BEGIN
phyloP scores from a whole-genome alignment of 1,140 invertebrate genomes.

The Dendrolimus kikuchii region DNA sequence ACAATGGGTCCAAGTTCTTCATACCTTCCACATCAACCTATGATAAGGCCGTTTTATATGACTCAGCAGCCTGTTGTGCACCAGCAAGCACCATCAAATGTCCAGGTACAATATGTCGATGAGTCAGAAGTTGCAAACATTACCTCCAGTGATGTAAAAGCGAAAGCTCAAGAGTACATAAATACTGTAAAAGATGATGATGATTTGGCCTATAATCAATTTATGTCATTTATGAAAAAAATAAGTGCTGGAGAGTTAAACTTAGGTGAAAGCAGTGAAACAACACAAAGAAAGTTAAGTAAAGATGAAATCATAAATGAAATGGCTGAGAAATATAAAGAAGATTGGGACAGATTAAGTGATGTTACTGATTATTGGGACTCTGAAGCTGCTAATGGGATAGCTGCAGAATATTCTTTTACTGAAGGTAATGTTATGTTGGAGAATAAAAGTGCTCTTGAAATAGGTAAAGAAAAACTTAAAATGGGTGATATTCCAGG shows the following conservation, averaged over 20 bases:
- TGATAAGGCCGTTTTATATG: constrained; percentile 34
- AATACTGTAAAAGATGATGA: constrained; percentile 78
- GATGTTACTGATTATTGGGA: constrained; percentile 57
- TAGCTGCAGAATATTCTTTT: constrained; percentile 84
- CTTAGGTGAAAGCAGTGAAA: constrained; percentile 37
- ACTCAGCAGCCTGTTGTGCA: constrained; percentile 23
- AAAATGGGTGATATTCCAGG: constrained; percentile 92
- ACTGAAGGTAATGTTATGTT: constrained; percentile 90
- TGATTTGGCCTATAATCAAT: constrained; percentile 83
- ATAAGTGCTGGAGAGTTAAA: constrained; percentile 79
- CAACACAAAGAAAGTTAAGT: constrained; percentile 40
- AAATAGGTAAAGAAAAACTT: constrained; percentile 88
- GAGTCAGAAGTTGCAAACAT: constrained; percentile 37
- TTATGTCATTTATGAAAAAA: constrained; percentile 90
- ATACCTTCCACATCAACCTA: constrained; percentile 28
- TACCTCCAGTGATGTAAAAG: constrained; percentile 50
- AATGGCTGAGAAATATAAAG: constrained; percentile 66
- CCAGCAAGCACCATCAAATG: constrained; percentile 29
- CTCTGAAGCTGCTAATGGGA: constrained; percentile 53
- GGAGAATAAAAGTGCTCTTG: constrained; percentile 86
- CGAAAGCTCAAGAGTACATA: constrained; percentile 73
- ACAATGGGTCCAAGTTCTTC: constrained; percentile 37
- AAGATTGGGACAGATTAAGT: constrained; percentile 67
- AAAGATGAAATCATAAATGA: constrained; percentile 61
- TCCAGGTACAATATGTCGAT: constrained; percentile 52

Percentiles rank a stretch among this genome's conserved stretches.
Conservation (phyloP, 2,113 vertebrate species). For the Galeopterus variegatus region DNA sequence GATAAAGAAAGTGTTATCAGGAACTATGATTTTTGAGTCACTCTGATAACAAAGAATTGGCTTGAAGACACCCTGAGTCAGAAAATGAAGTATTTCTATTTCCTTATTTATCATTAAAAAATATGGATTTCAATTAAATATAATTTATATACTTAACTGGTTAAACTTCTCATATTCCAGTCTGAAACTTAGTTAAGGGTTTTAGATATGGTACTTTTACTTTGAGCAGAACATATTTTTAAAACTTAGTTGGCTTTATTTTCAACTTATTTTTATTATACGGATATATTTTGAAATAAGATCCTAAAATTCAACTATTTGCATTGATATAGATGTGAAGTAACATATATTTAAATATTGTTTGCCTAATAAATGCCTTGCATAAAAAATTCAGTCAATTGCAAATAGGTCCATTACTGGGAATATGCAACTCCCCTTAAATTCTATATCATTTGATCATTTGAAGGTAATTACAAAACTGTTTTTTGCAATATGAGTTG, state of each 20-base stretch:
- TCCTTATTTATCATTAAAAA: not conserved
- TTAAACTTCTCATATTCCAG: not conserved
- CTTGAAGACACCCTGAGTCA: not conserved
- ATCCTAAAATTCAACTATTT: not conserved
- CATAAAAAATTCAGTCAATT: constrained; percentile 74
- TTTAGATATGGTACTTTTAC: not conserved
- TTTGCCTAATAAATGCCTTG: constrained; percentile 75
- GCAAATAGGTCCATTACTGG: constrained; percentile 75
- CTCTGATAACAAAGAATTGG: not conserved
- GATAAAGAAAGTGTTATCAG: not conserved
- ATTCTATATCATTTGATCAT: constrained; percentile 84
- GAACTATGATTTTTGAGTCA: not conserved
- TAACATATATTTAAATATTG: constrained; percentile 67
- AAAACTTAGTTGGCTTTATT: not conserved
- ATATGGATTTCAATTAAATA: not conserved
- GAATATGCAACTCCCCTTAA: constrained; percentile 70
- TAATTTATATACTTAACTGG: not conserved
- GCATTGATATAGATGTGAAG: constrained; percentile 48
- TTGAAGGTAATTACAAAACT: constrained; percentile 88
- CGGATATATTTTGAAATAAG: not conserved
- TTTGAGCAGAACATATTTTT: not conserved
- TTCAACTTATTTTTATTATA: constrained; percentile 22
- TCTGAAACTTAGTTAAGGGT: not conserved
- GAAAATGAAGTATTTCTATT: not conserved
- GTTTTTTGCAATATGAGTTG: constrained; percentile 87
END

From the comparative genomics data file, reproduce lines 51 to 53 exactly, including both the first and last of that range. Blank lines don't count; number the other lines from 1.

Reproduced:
- TTCAACTTATTTTTATTATA: constrained; percentile 22
- TCTGAAACTTAGTTAAGGGT: not conserved
- GAAAATGAAGTATTTCTATT: not conserved